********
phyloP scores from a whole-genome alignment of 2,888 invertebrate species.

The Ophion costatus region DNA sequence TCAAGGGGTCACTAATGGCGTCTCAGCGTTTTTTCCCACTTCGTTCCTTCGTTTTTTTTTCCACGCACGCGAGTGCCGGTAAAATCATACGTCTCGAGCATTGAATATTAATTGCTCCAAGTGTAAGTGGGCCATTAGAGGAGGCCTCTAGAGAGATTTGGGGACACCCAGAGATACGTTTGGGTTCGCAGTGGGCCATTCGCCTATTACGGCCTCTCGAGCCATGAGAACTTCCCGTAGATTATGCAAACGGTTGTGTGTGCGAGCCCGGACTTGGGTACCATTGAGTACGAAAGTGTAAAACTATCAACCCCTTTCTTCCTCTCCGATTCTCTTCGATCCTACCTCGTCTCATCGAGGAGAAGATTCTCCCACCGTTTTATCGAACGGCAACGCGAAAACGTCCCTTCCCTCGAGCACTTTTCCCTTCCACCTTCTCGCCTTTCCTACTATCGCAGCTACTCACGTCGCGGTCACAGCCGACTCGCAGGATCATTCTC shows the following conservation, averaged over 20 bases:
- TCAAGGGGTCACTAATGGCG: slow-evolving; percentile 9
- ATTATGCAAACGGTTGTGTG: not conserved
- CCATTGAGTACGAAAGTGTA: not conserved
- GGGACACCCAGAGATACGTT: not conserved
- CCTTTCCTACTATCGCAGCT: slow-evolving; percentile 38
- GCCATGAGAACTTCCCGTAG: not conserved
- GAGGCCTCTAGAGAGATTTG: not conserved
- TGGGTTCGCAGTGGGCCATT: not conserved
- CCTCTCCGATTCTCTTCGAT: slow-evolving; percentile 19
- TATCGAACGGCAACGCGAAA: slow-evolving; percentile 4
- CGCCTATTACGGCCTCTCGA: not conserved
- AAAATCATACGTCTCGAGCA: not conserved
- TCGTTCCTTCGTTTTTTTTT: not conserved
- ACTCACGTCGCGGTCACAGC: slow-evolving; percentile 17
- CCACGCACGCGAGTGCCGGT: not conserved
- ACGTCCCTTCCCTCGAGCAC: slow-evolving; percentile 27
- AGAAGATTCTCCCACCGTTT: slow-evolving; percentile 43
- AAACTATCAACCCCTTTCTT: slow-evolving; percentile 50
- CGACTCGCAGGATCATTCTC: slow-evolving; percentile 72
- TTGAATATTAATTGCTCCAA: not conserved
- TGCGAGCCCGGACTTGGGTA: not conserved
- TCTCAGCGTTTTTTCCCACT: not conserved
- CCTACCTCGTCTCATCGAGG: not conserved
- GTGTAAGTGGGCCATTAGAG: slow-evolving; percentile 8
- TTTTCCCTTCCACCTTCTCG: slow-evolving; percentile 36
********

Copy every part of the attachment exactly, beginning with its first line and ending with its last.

phyloP scores from a whole-genome alignment of 2,888 invertebrate species.

The Ophion costatus region DNA sequence TCAAGGGGTCACTAATGGCGTCTCAGCGTTTTTTCCCACTTCGTTCCTTCGTTTTTTTTTCCACGCACGCGAGTGCCGGTAAAATCATACGTCTCGAGCATTGAATATTAATTGCTCCAAGTGTAAGTGGGCCATTAGAGGAGGCCTCTAGAGAGATTTGGGGACACCCAGAGATACGTTTGGGTTCGCAGTGGGCCATTCGCCTATTACGGCCTCTCGAGCCATGAGAACTTCCCGTAGATTATGCAAACGGTTGTGTGTGCGAGCCCGGACTTGGGTACCATTGAGTACGAAAGTGTAAAACTATCAACCCCTTTCTTCCTCTCCGATTCTCTTCGATCCTACCTCGTCTCATCGAGGAGAAGATTCTCCCACCGTTTTATCGAACGGCAACGCGAAAACGTCCCTTCCCTCGAGCACTTTTCCCTTCCACCTTCTCGCCTTTCCTACTATCGCAGCTACTCACGTCGCGGTCACAGCCGACTCGCAGGATCATTCTC shows the following conservation, averaged over 20 bases:
- TCAAGGGGTCACTAATGGCG: slow-evolving; percentile 9
- ATTATGCAAACGGTTGTGTG: not conserved
- CCATTGAGTACGAAAGTGTA: not conserved
- GGGACACCCAGAGATACGTT: not conserved
- CCTTTCCTACTATCGCAGCT: slow-evolving; percentile 38
- GCCATGAGAACTTCCCGTAG: not conserved
- GAGGCCTCTAGAGAGATTTG: not conserved
- TGGGTTCGCAGTGGGCCATT: not conserved
- CCTCTCCGATTCTCTTCGAT: slow-evolving; percentile 19
- TATCGAACGGCAACGCGAAA: slow-evolving; percentile 4
- CGCCTATTACGGCCTCTCGA: not conserved
- AAAATCATACGTCTCGAGCA: not conserved
- TCGTTCCTTCGTTTTTTTTT: not conserved
- ACTCACGTCGCGGTCACAGC: slow-evolving; percentile 17
- CCACGCACGCGAGTGCCGGT: not conserved
- ACGTCCCTTCCCTCGAGCAC: slow-evolving; percentile 27
- AGAAGATTCTCCCACCGTTT: slow-evolving; percentile 43
- AAACTATCAACCCCTTTCTT: slow-evolving; percentile 50
- CGACTCGCAGGATCATTCTC: slow-evolving; percentile 72
- TTGAATATTAATTGCTCCAA: not conserved
- TGCGAGCCCGGACTTGGGTA: not conserved
- TCTCAGCGTTTTTTCCCACT: not conserved
- CCTACCTCGTCTCATCGAGG: not conserved
- GTGTAAGTGGGCCATTAGAG: slow-evolving; percentile 8
- TTTTCCCTTCCACCTTCTCG: slow-evolving; percentile 36